Published in the Journal Of Computational And Theoretical Nanoscience. This paper has been as delayed in posting as the accepted article was long in printing, which was less time than the wait for the completion of the manuscript, which itself was massive compared to the time of the experiments themselves, which was fractional compared to how long it would have been without the NanoHive@Home crew that donated so much compute time to the project so long ago. First off…
This work would not have been possible without the enormous contribution of the NanoHive@Home participants, composed of over 6,000 worldwide volunteers and their computers.
For those that were part of the NHAH community and want to see what the final work looks like, please drop me a line [email@example.com] so we can properly settle up.
From the “free press” division of the blog, a recent post by Ferris Jabr on the scientificamerican.com site highlights yet another evolutionarily fascinating application of cyanocobalamin (herein referred to as B12) out of the Rob Doyle Lab for the non-invasive delivery of small molecules into the human-person. Here, a mechanism for the delivery of human peptide YY (hPYY) into the bloodstream via a food-free mechanism (unless you count the gum flavorings as a fruit). From the thorough and accessible article (with a decent balance of sciam and non-sciam redirecting)…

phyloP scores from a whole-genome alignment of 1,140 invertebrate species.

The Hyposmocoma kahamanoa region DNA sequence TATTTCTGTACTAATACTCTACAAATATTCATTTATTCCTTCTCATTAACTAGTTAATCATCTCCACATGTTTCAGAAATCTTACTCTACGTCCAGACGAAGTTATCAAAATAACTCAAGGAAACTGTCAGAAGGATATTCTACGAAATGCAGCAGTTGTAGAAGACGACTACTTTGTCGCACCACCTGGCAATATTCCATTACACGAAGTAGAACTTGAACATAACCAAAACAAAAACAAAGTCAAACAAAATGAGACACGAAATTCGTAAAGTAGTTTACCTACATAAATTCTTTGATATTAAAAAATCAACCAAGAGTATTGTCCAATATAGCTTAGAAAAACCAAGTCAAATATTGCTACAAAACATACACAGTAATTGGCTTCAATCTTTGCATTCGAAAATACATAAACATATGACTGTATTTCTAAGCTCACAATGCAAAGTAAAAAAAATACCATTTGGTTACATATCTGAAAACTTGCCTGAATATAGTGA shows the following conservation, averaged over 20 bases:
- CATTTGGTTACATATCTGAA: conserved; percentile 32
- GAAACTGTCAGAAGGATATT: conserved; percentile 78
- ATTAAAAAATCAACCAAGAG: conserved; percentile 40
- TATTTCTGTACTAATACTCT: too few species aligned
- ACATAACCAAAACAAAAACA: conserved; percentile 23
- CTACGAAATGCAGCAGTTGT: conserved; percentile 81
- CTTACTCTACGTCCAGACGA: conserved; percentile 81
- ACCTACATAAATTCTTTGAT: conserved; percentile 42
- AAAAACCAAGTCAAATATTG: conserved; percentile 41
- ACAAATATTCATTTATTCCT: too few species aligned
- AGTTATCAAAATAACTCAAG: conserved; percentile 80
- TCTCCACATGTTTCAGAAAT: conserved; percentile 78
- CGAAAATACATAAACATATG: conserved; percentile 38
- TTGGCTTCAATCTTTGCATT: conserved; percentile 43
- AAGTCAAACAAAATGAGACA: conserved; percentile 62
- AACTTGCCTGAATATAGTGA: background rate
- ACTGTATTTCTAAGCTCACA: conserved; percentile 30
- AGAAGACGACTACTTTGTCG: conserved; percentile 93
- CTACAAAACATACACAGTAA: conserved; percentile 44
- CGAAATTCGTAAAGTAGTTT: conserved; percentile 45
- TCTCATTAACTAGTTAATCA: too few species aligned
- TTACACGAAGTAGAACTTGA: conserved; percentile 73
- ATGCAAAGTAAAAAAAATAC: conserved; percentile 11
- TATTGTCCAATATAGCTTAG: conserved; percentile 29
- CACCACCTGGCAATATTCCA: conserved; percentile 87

CHEMICAL COUPLE: The appetite-suppressing hormone hPYY hitches a ride with vitamin B-12 from the stomach to the bloodstream (caption credit: sciam).
In press in Expert Opinion On Drug Delivery (DOI:10.1517/17425247.2011.539200). The theory section (the only part I can properly speak to) builds on the discussion section of the full theory paper in Molecular Biosystems from earlier this year, providing an outlet for some of the more speculative design possibilities for trinary B12 bioconjugate design. Given that (1) there are mechanisms for cleavage at both of the proposed positions and (2) the molecular dynamics work indicates that, at least, TCII (transcobalamin II) can easily accommodate a bi-functionalized cobalamin, the A-B12-C design possibility is probably the most interesting long-term idea to come out of the computational side of the B12-insulin bioconjugate study (or so I argue).
Having “B12” and “cobalamin” in a blog post guarantees a bunch of useless moderation-necessary comments from vita-spam sites.